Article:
Alex Ovechkin: "It was a tough series"
Following the embarrassment of the Capitals’ most lopsided playoff loss in 15 years and the anguish of shaking hands with a team that just humiliated him, Alex Ovechkin blamed the referees, then blamed himself and his teammates for the Caps’ first-round loss to the New York Rangers.
“I am not saying there was a phone call from [the NHL], but someone just wanted Game 7,” Ovechkin told Russian sports-daily Sport Express following Monday night’s 5-0 loss, the Caps’ worst playoff defeat since a 6-1 setback to the Ottawa Senators in the second round of the 1998 playoffs.
“For the ratings; you know, the lockout, escrow, the league needs to make profit.”
For the record, the Rangers were awarded 28 power plays in the seven-game series and scored twice on the man-advantage. The Capitals were awarded 16 power plays and scored three times.
Were there calls missed over the course of seven games? Absolutely. There always are when two teams are going at it the way the Caps and Rangers did over the course of 13 nights.
But to suggest the series was officiated with the hopes of boosting ratings for a Game 7, well, that’s just sour grapes.
The Rangers were not the least penalized team in the regular season because they are a soft team. It’s because they initiate instead of retaliating. Led by Ryan Callahan’s 35 body checks, the Rangers dished out 287 hits over those seven games – 43 more than Washington – and baited the Capitals into retaliatory penalties that, in the words of Troy Brouwer, “killed us.”
Ovechkin led the Capitals with 34 hits and was one of the most disciplined players on the ice with two minor penalties, although Rangers coach John Tortorella thought Ovechkin deserved one when he railroaded Ryan McDonagh into the boards in the first period Monday night.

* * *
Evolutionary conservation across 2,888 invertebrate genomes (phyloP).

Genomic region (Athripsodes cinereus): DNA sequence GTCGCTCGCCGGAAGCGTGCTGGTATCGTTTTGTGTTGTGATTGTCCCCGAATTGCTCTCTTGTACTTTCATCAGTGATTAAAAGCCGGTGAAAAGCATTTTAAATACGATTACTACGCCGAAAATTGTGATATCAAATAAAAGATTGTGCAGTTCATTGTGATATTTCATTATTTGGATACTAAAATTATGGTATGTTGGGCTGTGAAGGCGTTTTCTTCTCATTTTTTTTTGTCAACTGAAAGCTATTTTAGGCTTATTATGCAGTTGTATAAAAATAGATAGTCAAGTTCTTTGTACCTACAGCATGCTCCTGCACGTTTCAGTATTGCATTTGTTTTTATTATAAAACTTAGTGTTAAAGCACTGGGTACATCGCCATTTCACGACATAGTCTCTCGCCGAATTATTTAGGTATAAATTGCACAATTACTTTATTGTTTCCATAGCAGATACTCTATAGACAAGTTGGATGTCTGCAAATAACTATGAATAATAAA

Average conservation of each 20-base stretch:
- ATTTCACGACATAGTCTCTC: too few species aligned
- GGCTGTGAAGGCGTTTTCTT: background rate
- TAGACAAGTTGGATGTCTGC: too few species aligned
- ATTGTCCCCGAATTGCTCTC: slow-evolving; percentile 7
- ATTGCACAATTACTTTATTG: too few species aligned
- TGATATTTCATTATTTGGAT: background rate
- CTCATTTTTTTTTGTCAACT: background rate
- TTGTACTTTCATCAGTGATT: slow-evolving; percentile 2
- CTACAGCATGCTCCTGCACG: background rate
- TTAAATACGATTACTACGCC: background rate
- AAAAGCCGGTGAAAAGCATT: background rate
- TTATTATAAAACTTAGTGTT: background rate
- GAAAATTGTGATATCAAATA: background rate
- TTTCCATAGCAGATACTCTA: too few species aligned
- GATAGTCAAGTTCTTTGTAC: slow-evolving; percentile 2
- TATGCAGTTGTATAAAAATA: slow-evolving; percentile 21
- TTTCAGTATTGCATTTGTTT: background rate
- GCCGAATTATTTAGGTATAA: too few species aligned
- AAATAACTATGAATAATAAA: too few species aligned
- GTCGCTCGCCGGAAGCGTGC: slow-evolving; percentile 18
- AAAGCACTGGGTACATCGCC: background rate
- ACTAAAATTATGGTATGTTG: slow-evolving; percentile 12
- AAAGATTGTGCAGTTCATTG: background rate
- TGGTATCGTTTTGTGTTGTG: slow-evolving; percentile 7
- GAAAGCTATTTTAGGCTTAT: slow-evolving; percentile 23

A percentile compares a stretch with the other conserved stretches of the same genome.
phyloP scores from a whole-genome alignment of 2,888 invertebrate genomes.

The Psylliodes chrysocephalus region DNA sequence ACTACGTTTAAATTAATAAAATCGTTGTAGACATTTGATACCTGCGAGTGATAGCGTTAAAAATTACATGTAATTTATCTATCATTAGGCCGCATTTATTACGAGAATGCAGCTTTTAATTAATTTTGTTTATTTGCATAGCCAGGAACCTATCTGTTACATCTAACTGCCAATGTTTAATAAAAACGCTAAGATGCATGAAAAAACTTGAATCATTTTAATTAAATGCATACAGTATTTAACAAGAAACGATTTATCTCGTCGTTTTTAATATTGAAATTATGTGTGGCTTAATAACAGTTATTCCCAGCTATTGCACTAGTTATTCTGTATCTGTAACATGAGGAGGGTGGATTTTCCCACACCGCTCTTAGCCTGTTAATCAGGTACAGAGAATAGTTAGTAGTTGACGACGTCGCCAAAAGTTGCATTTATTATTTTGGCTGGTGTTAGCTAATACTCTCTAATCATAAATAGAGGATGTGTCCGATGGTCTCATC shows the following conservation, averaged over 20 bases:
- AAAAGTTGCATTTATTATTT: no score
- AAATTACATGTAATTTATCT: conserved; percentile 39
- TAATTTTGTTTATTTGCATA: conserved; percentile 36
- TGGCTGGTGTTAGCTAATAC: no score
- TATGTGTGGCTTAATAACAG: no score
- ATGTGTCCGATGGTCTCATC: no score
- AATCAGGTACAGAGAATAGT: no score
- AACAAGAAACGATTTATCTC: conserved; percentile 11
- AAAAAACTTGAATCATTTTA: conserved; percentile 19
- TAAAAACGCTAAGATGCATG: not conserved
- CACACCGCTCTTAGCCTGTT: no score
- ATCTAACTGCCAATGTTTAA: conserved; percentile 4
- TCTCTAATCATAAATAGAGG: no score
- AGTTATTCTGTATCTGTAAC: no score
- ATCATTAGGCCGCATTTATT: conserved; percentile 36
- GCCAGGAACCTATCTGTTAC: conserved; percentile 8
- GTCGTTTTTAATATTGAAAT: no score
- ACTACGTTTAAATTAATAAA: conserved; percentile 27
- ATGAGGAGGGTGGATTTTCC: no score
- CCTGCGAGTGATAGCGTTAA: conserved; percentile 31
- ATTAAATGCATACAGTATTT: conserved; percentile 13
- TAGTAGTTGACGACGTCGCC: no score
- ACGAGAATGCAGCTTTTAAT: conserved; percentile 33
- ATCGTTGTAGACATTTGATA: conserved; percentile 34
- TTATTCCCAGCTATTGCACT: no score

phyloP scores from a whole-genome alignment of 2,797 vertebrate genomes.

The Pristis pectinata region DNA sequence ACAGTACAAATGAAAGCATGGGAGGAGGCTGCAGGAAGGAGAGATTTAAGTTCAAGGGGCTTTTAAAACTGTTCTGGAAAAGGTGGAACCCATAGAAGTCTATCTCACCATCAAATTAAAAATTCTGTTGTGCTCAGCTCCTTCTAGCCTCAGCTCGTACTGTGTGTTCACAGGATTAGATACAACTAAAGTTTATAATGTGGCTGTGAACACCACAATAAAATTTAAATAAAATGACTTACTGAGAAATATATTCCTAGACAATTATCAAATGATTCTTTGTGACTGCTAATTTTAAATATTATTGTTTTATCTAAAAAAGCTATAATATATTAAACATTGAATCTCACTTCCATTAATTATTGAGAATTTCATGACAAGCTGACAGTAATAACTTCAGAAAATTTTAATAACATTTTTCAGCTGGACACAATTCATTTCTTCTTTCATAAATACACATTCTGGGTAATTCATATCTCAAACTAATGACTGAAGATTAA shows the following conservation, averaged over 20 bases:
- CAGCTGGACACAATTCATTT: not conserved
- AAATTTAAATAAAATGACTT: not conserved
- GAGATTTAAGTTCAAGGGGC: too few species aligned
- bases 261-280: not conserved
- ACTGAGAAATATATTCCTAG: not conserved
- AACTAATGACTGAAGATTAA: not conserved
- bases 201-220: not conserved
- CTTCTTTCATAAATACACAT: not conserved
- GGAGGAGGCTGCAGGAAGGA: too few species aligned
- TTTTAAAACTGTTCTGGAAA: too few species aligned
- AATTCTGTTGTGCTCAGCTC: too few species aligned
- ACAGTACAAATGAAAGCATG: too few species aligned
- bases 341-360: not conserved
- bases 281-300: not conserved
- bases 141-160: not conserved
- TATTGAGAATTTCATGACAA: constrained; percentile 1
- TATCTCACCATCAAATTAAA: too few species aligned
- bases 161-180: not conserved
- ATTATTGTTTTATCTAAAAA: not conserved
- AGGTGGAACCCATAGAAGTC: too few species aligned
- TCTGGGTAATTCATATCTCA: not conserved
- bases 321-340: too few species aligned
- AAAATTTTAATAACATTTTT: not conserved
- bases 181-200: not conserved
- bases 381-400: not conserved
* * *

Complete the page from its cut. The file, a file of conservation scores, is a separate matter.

But the truth of the matter is that the Rangers frustrated the Capitals with their relentless barrage of hits.
“It’s a big part of playoff hockey,” Tortorella said. “All year long we’ve been a pretty disciplined team. Ovechkin was trying to get his team going. I think it’s a penalty – it is a penalty -- but it’s part of the game. We talked about, because their power play is so good, being a tough team in the playoffs and taking a hit to make a play.”
To Ovechkin’s credit he eventually turned the blame from the officials to himself and his teammates. The 27-year-old captain was held to just one goal and one assist and was a minus-2 in seven games.
“It’s very frustrating,” he said. “That’s the whole point; you have to win the games and try to win the Cup.
“We have a great coaching staff and a good group of guys who support each other. It doesn’t matter what happens, we’re not yelling at each other, nobody was pointing fingers like it’s your fault we lose the game.
“It’s everybody’s fault. All guys are at fault. My fault, Backie [Nicklas Backstrom], Ribs [Mike Ribeiro]— everybody. It’s not about one person or two persons, it’s about the team. We didn’t get team success in Game Seven and Game Six. It’s blame on us.”